Avoiding the data cowboys


In December 2010, I started looking for a software utility to back up my data on my home PC to my FTP server that I use for some personal websites.

The inevitable happened – I turned on my PC one day and the computer wouldn’t boot. I tried a number of different utilities and rescue remedies over the following days, but after a while the BIOS in the PC didn’t even recognise the drive. I bought an external hard disk caddy, plugged it into my laptop and only half the time my laptop could see the drive but no data. When it did recognise the drive, it would lose it after a few minutes.

I quickly asked some friends on Facebook for data utility recommendations.

Someone recommended a utility from SysTweak. I downloaded the trial – it showed me the contents of my disk! I recovered a few files, which worked. I quickly paid for the full version.

To recover the whole drive I had to do a hard disk scan. But everytime I started a scan it wouldn’t complete because the drive ‘disappeared’. It was really frustrating and time consuming.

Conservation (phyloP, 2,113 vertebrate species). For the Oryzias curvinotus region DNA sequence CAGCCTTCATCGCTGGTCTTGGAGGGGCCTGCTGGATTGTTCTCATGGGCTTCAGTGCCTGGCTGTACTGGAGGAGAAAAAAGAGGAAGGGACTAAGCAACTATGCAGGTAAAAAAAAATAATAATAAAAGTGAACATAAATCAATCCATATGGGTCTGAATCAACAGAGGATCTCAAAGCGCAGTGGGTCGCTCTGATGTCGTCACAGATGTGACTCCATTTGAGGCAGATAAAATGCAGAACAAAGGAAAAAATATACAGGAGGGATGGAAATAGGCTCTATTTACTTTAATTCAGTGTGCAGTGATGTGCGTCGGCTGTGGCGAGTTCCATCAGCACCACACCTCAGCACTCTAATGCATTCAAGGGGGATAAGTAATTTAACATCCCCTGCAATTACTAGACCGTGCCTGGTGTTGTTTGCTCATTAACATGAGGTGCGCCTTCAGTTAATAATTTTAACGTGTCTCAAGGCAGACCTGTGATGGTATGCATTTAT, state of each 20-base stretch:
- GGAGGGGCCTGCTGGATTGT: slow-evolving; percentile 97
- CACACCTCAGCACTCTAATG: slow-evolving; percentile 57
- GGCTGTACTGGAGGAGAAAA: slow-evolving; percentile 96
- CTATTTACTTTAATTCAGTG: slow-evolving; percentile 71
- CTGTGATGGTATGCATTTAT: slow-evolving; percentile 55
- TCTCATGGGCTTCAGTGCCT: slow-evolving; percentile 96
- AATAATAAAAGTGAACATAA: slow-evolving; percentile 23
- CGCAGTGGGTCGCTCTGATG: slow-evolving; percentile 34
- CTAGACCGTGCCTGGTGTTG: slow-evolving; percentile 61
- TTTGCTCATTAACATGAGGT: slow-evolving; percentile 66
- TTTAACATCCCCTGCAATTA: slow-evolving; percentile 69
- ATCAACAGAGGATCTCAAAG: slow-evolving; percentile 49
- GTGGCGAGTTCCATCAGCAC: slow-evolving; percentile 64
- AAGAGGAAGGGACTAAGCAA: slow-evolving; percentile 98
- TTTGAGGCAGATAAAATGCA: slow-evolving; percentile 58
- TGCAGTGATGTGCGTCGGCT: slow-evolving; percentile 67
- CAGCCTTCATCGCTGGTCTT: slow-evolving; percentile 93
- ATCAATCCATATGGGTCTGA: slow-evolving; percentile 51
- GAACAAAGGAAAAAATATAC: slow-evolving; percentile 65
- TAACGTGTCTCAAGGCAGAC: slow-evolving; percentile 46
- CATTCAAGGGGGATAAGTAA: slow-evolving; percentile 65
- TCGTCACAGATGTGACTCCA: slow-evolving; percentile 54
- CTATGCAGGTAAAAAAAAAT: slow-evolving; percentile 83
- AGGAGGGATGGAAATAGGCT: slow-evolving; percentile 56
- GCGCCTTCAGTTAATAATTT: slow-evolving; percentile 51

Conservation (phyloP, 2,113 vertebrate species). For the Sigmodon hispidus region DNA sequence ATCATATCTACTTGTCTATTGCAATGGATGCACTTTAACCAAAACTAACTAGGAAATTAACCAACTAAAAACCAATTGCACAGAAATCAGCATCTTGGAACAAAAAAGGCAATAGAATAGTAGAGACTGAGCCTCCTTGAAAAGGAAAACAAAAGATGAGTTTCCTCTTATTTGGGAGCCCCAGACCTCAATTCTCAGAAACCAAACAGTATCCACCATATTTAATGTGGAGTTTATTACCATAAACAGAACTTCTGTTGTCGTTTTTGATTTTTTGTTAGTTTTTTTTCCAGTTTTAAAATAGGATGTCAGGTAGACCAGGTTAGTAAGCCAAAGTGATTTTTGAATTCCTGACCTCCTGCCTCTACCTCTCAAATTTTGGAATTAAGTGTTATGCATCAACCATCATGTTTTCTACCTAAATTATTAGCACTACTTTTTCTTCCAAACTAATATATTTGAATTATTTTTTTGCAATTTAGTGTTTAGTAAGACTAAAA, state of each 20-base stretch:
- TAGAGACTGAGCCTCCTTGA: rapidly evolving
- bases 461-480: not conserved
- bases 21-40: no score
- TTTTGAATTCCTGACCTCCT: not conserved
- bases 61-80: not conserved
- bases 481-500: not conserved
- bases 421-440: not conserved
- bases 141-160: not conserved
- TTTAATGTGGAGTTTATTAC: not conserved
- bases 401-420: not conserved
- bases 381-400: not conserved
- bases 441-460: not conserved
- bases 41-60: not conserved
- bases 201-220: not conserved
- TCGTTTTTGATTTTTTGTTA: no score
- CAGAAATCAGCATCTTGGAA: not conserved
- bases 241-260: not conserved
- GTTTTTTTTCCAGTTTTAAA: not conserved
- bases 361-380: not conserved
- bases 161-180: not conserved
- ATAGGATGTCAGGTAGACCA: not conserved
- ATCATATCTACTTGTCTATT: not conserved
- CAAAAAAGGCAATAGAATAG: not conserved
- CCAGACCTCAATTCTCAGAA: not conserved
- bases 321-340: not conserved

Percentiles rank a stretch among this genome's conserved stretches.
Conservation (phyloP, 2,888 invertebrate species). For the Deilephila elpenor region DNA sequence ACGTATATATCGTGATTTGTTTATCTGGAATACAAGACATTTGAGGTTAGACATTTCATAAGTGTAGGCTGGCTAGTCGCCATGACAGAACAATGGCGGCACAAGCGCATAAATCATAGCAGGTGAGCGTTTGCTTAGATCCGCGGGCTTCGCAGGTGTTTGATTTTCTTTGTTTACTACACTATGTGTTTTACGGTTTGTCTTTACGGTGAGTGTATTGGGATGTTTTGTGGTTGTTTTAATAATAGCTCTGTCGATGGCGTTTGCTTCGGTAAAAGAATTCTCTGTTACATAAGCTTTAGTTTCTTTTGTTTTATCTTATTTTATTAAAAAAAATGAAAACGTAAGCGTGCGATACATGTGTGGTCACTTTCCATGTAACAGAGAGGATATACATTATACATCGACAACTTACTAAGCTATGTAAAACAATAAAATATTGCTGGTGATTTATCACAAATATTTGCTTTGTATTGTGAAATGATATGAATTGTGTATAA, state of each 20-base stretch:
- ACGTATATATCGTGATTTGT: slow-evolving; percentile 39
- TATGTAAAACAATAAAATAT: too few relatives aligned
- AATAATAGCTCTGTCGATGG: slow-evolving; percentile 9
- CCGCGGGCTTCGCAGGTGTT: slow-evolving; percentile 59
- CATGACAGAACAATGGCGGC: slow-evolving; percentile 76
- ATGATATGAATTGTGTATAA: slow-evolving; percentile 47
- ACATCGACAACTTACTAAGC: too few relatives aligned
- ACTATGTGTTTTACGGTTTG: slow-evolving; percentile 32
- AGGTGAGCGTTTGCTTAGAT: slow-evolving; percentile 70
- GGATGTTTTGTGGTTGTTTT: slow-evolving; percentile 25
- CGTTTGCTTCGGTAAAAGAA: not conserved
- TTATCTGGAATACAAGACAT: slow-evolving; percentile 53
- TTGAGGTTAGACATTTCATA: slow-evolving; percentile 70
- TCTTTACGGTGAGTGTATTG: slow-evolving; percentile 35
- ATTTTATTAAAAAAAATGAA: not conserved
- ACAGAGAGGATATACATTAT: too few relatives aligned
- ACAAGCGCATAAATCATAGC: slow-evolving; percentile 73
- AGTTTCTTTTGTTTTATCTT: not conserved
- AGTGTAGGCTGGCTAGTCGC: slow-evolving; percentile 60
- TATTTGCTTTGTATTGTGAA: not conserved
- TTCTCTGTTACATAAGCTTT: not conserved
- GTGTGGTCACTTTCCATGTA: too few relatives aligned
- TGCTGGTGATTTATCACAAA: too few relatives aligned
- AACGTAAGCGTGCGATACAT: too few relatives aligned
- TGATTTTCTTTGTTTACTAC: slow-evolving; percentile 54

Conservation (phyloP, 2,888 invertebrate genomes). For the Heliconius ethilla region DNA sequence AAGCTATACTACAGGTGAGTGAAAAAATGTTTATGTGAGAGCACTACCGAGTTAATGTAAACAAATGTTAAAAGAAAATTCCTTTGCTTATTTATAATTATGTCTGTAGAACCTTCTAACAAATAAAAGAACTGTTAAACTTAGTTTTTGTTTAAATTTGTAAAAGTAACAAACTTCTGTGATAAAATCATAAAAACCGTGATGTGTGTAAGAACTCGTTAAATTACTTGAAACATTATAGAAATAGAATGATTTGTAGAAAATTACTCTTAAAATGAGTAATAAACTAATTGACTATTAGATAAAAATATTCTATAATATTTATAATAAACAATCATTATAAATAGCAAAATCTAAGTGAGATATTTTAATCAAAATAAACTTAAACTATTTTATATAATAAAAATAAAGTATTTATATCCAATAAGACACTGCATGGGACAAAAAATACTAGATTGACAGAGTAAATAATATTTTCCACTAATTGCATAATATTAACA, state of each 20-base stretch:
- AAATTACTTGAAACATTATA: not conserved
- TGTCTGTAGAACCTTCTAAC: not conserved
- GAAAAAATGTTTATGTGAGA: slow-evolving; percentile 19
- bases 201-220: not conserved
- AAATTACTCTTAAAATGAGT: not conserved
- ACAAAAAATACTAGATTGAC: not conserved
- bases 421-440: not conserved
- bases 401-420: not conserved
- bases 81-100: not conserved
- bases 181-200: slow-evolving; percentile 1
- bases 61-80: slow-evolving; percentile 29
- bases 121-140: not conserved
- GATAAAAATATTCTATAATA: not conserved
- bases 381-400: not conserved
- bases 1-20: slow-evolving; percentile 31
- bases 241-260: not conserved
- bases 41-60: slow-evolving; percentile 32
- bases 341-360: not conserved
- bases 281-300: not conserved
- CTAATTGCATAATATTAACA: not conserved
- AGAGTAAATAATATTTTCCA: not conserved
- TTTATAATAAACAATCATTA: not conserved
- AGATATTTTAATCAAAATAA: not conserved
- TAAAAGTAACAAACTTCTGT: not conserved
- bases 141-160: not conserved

I came into work one day and asked the super-techie-support chappies what to do. They recommended a data recovery company. However data recovery companies are the modern version of builders – most people wouldn’t recommend a company they’d used before! Apparently these companies all offer really low prices, but once you send your drive to them, they open it and then you receive the infamous “Oooooo, it’s worse than you described”, and then you’re led into further gotchas and costs.

You want recovery media – how else are you supposed to get hundreds of Gb back? You’d get charged full RRP for an external drive from these cowboys.

I was pretty despondent by this time, however the manager found me and recommended one company he’d used for a similar personal situation to mine – Datatrack Labs. I contacted the company and took a really cautious approach.

In the end, I managed to get the data recovered for around £350. It was considerably more than their website’s “starting from” cost, but they were open to negotiation because I was an individual rather than a business and I wasn’t in a hurry. I got all my data back on an external drive in a few weeks.

I’d highly recommend using Datatrack, in an industry which doesn’t get a lot of recommendations because of the cowboys out there. Actually, I’d recommend you back up your data more often.

Photo courtesy of Remi on Flickr (- it’s not a picture of my hard drive!)


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